The IPKat has been made aware, via several sources, of apparently impending changes to the regulations for becoming a qualified European patent attorney. One of these sources, Marie Jansson, has helpfully provided the following summary of the issue, which the IPKat would like to pass on to his readers.
"I have recently come across an amendment to the regulation on the European qualifying examination (REE) that may be of interest to you/IPkat. Although mostly sensible, i.e. introducing one exam a year earlier than the rest to prevent re-sit students from repeating all the exams year after year, the REE has slipped in a rather contentious point in Annex 3.
Annex 3 provides that enrolment for the EQE will require a four-year training period for those who have completed a three-year university course. As a majority of UK trainee patent attorneys fall within this category, an increase of one year will have a massive impact on both the selection of trainees and the costs of training as per David Bradley in the January edition of the CIPA journal. Mr. Bradley points out that it seems strange to accept that students who have less scientific technical knowledge would need more time during their training contract where the focus is on legal and practical skills.
Strongly objected by CIPA, (Mick Ralph collecting evidence on the exact numbers to be affected), the real shock of the amendment is the accompanying comment:
'In practice, only UK candidates with bachelor degrees with honours will be disadvantaged. However, UK candidates increasingly have MSc (minimum four years) or PhD degrees.'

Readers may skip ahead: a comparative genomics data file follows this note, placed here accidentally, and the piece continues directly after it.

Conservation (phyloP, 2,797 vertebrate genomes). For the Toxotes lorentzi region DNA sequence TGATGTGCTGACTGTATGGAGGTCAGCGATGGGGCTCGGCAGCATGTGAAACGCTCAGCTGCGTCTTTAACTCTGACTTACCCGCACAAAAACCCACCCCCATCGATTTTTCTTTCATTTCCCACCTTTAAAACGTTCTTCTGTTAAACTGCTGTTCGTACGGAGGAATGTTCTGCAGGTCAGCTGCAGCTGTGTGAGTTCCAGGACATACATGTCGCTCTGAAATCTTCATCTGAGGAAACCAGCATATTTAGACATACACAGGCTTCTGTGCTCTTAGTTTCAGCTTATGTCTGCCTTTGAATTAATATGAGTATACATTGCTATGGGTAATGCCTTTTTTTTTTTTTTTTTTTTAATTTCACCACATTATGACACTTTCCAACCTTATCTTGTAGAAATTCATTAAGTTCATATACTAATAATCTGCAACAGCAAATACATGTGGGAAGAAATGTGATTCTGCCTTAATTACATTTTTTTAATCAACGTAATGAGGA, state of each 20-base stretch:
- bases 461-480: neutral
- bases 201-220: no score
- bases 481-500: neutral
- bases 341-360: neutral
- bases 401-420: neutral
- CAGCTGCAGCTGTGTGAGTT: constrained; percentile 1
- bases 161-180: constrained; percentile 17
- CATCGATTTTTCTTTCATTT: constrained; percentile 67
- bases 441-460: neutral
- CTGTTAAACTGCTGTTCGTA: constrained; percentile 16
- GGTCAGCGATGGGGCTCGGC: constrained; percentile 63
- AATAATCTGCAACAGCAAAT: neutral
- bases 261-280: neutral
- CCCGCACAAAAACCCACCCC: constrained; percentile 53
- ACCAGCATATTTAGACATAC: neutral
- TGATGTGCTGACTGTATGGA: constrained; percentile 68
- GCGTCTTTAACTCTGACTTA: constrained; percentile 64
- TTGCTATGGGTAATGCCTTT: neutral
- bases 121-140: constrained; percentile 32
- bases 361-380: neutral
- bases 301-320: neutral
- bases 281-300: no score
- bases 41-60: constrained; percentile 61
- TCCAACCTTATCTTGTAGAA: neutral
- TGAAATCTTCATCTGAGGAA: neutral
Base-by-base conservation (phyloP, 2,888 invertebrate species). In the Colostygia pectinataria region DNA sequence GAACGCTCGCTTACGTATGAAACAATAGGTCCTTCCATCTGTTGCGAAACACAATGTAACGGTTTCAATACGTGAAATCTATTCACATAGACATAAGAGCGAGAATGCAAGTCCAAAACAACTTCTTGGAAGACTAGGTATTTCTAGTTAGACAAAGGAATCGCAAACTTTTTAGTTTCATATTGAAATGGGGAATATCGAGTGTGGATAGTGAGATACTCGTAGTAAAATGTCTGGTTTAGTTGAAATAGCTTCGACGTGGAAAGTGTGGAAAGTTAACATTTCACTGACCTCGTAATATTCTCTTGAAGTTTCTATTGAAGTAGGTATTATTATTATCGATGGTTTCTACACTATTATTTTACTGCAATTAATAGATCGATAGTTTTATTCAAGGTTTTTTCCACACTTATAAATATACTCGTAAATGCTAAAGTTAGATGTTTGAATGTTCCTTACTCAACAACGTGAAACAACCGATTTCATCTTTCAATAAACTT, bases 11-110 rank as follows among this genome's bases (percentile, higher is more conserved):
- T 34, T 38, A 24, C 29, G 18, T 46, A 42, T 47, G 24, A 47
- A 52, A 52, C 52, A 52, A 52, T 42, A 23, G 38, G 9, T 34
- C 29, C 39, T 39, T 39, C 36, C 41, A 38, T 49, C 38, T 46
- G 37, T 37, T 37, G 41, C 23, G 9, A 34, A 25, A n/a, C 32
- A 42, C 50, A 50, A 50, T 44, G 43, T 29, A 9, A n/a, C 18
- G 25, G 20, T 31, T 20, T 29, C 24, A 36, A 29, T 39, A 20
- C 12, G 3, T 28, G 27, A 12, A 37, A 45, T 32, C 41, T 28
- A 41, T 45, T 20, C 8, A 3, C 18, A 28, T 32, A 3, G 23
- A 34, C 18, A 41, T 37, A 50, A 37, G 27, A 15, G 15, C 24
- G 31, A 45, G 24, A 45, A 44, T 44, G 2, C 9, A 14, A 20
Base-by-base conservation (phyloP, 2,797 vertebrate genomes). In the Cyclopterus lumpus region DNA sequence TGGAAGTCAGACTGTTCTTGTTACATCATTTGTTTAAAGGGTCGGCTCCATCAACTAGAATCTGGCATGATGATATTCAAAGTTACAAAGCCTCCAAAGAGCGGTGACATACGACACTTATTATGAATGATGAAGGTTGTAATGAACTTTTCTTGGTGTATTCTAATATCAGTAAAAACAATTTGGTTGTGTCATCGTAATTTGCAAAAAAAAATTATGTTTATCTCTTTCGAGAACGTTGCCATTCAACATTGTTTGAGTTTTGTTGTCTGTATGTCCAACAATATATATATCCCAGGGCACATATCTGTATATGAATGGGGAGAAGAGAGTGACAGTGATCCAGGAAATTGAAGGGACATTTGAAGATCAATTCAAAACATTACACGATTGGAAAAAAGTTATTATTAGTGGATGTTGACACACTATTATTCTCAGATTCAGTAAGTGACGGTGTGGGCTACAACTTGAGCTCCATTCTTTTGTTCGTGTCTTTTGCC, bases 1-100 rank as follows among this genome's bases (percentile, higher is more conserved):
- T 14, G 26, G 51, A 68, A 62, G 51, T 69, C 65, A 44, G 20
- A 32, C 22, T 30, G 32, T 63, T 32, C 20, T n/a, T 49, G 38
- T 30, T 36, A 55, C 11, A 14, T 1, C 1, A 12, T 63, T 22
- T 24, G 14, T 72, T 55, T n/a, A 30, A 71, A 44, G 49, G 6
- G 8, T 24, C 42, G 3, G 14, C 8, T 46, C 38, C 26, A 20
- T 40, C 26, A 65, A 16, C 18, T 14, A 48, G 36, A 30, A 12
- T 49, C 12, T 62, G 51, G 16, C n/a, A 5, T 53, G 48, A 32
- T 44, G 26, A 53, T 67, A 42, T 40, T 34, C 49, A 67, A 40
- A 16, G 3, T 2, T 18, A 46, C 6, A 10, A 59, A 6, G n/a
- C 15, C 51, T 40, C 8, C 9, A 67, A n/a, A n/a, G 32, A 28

This seems to suggest that the EPO is equating a bachelors degree obtained in the UK as weighing less than that obtained elsewhere because it took less time. This proposal could then be interpreted to be anti-European after the introduction of the Bologna Process and the transfer of qualifications directive. I wouldn’t like to suggest discrimination, but how else could you justify such a move?
If its the high failure rate of the UK students that have caused this amendment then this could be perhaps justified. However, it is well known that UK candidates’ pass rates are consistently well above average as is demonstrated by the following graph:
Given that the UK pass rate is already higher than average it seems quite irrational to implement a change which requires additional training for candidates of a country which already has a higher pass rate than most.
So maybe there is the potential for Judicial Review using the German courts; perhaps the British IP industry will rally against these proposals and the ensure they never come into force. All that is certain is, if this does come into force, the UK will be unjustifiably biased."
This particular Kat, who has yet to pass all the required exams, is a little wary of expressing an opinion either way. He does, however, think it is a little odd to propose arbitrarily disqualifying a whole group of able people on the basis that their technical training is not sufficient. This Kat's own particular four year University course was an awfully long time ago, and he can't believe that extra year really made much difference in the end. It's all very well making sure that standards are kept high, but quite another thing to discriminate on irrelevant grounds. What should surely matter is how well one can do the job, which the EQEs should surely aim to be testing if they have any point to them at all. What next, the IPKat wonders? Proof of residency in Germany?
Merpel warns the IPKat to be careful; how do you know those papers are really marked anonymously?